What might have been for New Mexico

Have you ever wondered what New Mexico might be like had its state government not grown so fast? We can get some idea by looking to our neighbor to the north. Colorado has imposed tax and spending limitations by rule since 1992. These limitations are known by the acronym TABOR (Taxpayers’ Bill of Rights). State spending is limited by TABOR to the rate of inflation plus the rate of population growth. In essence TABOR holds real state spending per capita constant.
Suppose New Mexico had implemented a TABOR in 1992. What would now be the size of its general fund budget as constrained by the rates of growth of population and the price level? Population has grown by an annual average of 1.6 percent in the period from July 1992 to July 2003. The price level has grown by an annual average of 2.6 percent from February 1992 (index of 138.6) until February 2004 (index of 186.2) as measured by the consumer price index. A New Mexico TABOR would have limited general fund average annual growth to 4.1 percent (1.6% population growth plus 2.6% inflation).
Since the New Mexico general fund budget was $2,044.9 million in FY 1992, TABOR would have limited it to $3,447.8 million for FY05 (beginning July 1 2004). Contrast that with the actual FY05 budget of $4,380.6 million! TABOR would have saved the taxpayers $932.8 million. That works out to be $491 for every man, woman and child in New Mexico. According to our estimates such a saving would have permitted a gross receipts tax rate reduction of some two and one-half percent! The gross receipts tax we pay would be more in the neighborhood of four and three-quarters percent rather than six and one-quarter percent. Now that would promote economic development!
Some other observations based on the general fund budget over time: The budget has grown at a rate of 6.0 percent annually since 1992 (rather than at a TABOR constrained 4.1 percent). The Medicaid portion of the budget has grown at an annual average rate of 13.3 percent and it increased 16.3 percent for FY05. We predicted the Medicaid budget would be out of control without real reform. Governor Johnson was able to hold general fund spending to an average annual rate increase of 5.0 percent during his eight years in office (nice going, Governor J). He was able to hold Medicaid’s average annual increase to 11.2 percent.

For Eyes of New Mexico

Last week I visited an eye clinic in Albuquerque. As I was completing the paperwork prior to my exam, a young woman entered the office. She was visibly upset because she had been unable to obtain new glasses under her old prescription. She was informed that opticians in New Mexico are prohibited from filling eyeglass prescriptions that are more than one year old. It turns out that her prescription was about 13 months old.
Isn’t it wonderful that we have the all-knowing state to decide her trade-off between the expense of another eye exam, fulfilling her old prescription or going without? The optometrist’s administrative assistant explained to me that some states are much less efficient than New Mexico, allowing as much as two years before mandated expiration of a prescription!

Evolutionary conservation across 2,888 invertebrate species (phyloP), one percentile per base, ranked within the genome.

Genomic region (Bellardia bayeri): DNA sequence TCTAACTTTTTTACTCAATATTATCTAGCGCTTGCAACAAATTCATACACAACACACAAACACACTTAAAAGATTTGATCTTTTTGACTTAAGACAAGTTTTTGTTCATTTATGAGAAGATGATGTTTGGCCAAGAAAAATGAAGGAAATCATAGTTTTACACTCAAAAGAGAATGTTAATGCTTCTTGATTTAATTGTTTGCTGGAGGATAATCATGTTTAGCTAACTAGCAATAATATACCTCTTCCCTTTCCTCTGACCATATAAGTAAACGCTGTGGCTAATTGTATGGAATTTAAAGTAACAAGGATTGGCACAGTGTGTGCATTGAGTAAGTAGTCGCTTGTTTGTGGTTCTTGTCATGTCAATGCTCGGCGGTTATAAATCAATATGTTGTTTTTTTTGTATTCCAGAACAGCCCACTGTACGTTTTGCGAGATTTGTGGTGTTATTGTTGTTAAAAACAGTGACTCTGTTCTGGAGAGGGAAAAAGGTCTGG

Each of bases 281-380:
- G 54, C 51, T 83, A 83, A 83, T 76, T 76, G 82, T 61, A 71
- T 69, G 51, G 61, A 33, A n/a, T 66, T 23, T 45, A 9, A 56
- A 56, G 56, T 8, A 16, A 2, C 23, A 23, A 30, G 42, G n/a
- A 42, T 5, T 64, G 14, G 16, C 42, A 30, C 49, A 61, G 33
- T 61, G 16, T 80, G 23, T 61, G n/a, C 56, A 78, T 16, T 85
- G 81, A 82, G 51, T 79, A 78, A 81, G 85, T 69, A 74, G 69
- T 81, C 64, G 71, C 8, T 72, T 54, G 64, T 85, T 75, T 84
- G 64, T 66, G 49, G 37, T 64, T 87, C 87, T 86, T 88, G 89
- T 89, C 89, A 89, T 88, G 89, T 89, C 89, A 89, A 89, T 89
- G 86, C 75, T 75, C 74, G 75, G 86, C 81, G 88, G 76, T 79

Who do you think benefits from this restriction on free choice in the marketplace? Who loses? If the overall losses are greater than the benefits, how could such a restriction be passed by our legislature?

Lack of Economic Freedom in NM

Economic Freedom Promotes Prosperity
The Rio Grande Foundation’s research and educational activities are based on the principle that:
Increased individual liberty leads to increased prosperity, individually and collectively, so long as voluntary contracts are enforced and well-defined property rights exist.
This principle is derived from a sound empirical foundation and examination of incentives. When societies are ranked by an index of economic freedom over the long run, we find their ranking of prosperity to be in nearly one-to-one correspondence with their degree of economic freedom. The more economic freedom there is, the better-off people are. That fact deserves notice in New Mexico!
The link between freedom and prosperity is not surprising when we compare incentives that guide individual behavior. Behavior is quite different for different degrees of economic freedom. But those differences are usually overlooked by decision makers, so the freedom-prosperity link also is usually overlooked. Lacking a careful examination of incentives, it often seems plausible that increased taxation and/or regulation will achieve a worthy goal (such as improved safety, environment, or transportation; or increased economic development; or helping the poor). On the contrary, economic freedom usually guides people to coordinate their activities in ways that better achieve these worthy goals.
The following graph depicts the empirical relationship between economic freedom and peoples’ well-being for states in the region. As the size of government increases, economic freedom decreases. And the greater is the size of government the less prosperous are the state’s people. New Mexico needs to reduce the size of government and move up the hill toward prosperity.
We should be aiming for G* if we are going to maximize well-being. Unfortunately, however, we are sliding down the slippery slope toward serfdom. For more on the link between economic freedom and prosperity go to Economic Freedom of North America, New Mexico 2000, or Economic Freedom of the World.